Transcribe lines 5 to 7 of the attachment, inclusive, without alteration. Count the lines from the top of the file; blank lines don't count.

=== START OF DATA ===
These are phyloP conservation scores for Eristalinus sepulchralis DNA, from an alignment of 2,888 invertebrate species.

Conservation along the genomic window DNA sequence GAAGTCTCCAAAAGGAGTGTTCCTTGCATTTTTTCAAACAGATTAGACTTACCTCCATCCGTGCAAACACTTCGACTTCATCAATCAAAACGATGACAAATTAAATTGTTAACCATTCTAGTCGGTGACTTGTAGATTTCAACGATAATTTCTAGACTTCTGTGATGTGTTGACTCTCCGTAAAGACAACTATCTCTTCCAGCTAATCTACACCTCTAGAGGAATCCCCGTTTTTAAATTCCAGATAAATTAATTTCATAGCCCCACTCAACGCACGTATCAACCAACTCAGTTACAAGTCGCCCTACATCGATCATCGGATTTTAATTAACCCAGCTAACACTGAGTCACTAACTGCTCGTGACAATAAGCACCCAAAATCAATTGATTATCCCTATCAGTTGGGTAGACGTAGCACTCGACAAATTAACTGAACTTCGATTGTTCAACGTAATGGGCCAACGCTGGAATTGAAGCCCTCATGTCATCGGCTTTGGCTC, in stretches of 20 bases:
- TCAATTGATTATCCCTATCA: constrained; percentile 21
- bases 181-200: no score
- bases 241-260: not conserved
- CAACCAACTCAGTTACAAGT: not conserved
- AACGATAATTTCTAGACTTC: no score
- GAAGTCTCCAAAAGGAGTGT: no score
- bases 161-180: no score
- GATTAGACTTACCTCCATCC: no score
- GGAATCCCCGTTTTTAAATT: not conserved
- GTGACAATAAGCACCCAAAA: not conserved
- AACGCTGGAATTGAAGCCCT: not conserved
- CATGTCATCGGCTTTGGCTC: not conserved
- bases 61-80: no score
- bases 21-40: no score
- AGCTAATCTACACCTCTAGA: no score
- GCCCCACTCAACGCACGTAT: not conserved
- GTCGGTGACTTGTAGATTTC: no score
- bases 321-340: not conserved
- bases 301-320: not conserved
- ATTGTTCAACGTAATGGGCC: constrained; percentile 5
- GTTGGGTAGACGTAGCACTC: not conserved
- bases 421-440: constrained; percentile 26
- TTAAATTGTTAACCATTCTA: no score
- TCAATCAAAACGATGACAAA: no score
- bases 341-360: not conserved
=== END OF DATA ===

- bases 241-260: not conserved
- CAACCAACTCAGTTACAAGT: not conserved
- AACGATAATTTCTAGACTTC: no score